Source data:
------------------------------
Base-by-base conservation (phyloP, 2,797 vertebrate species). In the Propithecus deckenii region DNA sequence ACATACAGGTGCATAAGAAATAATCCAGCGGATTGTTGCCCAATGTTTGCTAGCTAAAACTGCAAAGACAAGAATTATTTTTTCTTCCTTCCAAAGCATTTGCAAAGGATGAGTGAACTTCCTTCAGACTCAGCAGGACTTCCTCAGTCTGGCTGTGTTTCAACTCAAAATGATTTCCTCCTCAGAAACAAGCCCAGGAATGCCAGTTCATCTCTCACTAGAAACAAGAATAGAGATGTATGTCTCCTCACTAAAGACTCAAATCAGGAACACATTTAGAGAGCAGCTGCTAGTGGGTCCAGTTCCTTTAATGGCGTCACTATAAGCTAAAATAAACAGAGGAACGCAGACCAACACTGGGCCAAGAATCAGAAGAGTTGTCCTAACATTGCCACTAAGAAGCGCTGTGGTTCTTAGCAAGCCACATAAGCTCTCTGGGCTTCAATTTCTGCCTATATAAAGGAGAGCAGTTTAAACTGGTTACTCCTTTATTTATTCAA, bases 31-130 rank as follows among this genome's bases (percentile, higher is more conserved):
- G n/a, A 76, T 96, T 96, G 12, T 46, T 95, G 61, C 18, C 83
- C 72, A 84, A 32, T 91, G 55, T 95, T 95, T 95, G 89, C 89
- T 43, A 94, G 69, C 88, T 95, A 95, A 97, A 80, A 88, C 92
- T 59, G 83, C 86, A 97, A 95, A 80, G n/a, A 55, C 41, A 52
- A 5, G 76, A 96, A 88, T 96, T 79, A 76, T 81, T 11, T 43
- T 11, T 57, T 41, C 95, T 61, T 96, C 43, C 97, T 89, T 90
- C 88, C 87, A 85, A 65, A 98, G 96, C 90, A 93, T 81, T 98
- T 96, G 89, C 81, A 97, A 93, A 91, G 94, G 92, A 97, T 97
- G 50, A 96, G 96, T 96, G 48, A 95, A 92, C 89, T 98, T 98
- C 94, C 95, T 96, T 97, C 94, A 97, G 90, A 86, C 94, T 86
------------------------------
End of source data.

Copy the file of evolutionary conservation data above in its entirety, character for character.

Base-by-base conservation (phyloP, 2,797 vertebrate species). In the Propithecus deckenii region DNA sequence ACATACAGGTGCATAAGAAATAATCCAGCGGATTGTTGCCCAATGTTTGCTAGCTAAAACTGCAAAGACAAGAATTATTTTTTCTTCCTTCCAAAGCATTTGCAAAGGATGAGTGAACTTCCTTCAGACTCAGCAGGACTTCCTCAGTCTGGCTGTGTTTCAACTCAAAATGATTTCCTCCTCAGAAACAAGCCCAGGAATGCCAGTTCATCTCTCACTAGAAACAAGAATAGAGATGTATGTCTCCTCACTAAAGACTCAAATCAGGAACACATTTAGAGAGCAGCTGCTAGTGGGTCCAGTTCCTTTAATGGCGTCACTATAAGCTAAAATAAACAGAGGAACGCAGACCAACACTGGGCCAAGAATCAGAAGAGTTGTCCTAACATTGCCACTAAGAAGCGCTGTGGTTCTTAGCAAGCCACATAAGCTCTCTGGGCTTCAATTTCTGCCTATATAAAGGAGAGCAGTTTAAACTGGTTACTCCTTTATTTATTCAA, bases 31-130 rank as follows among this genome's bases (percentile, higher is more conserved):
- G n/a, A 76, T 96, T 96, G 12, T 46, T 95, G 61, C 18, C 83
- C 72, A 84, A 32, T 91, G 55, T 95, T 95, T 95, G 89, C 89
- T 43, A 94, G 69, C 88, T 95, A 95, A 97, A 80, A 88, C 92
- T 59, G 83, C 86, A 97, A 95, A 80, G n/a, A 55, C 41, A 52
- A 5, G 76, A 96, A 88, T 96, T 79, A 76, T 81, T 11, T 43
- T 11, T 57, T 41, C 95, T 61, T 96, C 43, C 97, T 89, T 90
- C 88, C 87, A 85, A 65, A 98, G 96, C 90, A 93, T 81, T 98
- T 96, G 89, C 81, A 97, A 93, A 91, G 94, G 92, A 97, T 97
- G 50, A 96, G 96, T 96, G 48, A 95, A 92, C 89, T 98, T 98
- C 94, C 95, T 96, T 97, C 94, A 97, G 90, A 86, C 94, T 86